Professor sees through youth
THEY appear super-confident and are often brash, cocky and aggressive.
But scratch beneath the mask young delinquents show the world and you're likely to find kids who are insecure, confused and troubled, says CQUniversity's Kevin Ronan.
The professor of clinical psychology has been working with children with behavioural problems since 1985, including running a state facility in the US for highly delinquent youth, providing services to them and their families.
And he will bring his expertise to bear in a new program to help approximately 50 a year of the region's youngsters at risk - and their families - to turn their lives around.
His team of three child therapists will work, in partnership with the local youth justice office, with children and adolescents identified as at risk of becoming anti-social adults.
Rockhampton has been chosen by the Department of Communities for the project, which will use the world's best practice intervention policies.
“We are confident we can make a difference if we can act quickly and with the consent of families who want us to help,” he said.
Professor Ronan said there had been an increase in the number of problem kids, including larger numbers of girls falling into crime and anti-social activity like bullying.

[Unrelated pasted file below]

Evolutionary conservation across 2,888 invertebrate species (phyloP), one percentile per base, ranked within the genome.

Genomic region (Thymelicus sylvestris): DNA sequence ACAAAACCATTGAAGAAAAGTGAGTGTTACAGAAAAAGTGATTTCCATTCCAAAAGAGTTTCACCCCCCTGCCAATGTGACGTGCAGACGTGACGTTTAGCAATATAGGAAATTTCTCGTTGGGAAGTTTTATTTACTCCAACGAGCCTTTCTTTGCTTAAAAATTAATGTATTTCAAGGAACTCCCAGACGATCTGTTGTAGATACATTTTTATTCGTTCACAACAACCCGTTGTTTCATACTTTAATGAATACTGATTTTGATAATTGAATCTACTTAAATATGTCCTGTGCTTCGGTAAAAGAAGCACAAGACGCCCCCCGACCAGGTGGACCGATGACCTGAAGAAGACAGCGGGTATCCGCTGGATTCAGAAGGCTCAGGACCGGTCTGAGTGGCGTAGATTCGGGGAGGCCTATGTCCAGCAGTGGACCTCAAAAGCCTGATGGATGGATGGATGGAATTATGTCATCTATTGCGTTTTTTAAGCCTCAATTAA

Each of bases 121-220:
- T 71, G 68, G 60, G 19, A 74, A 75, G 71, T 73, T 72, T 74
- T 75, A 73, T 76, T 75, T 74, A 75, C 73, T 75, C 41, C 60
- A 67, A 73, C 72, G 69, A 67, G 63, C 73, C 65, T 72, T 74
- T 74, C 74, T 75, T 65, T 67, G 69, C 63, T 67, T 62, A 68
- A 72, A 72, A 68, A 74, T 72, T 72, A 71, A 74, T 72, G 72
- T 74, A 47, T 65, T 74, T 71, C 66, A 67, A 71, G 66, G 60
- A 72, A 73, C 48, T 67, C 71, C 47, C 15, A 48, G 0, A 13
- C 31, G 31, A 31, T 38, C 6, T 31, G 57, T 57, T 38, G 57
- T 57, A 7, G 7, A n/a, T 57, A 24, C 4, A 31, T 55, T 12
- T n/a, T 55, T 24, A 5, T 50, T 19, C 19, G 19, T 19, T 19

And he believes that most often the solution to these kids' problems lies within the family.
“We will be dealing with the whole package, working not just with the child, but with parents who are often having difficulty coping with the stresses of caring for a youngster with difficult behaviour.”
He said while peer group pressure to push the boundaries was behind a lot of problems, solutions often started with helping parents identify strengths they have and then build on them with strategies for disciplining their children, including setting firm, appropriate limits, knowing where they were, and interacting with them.
“Some parents do go too far and abuse their kids, who then rebel, and some inadvertently reward their children for acting up.”
The professor's Rockhampton-based team will work with children as young as eight and up to 15 and and will spend time in family homes.
The team will take referrals from police, youth justice and some other agencies.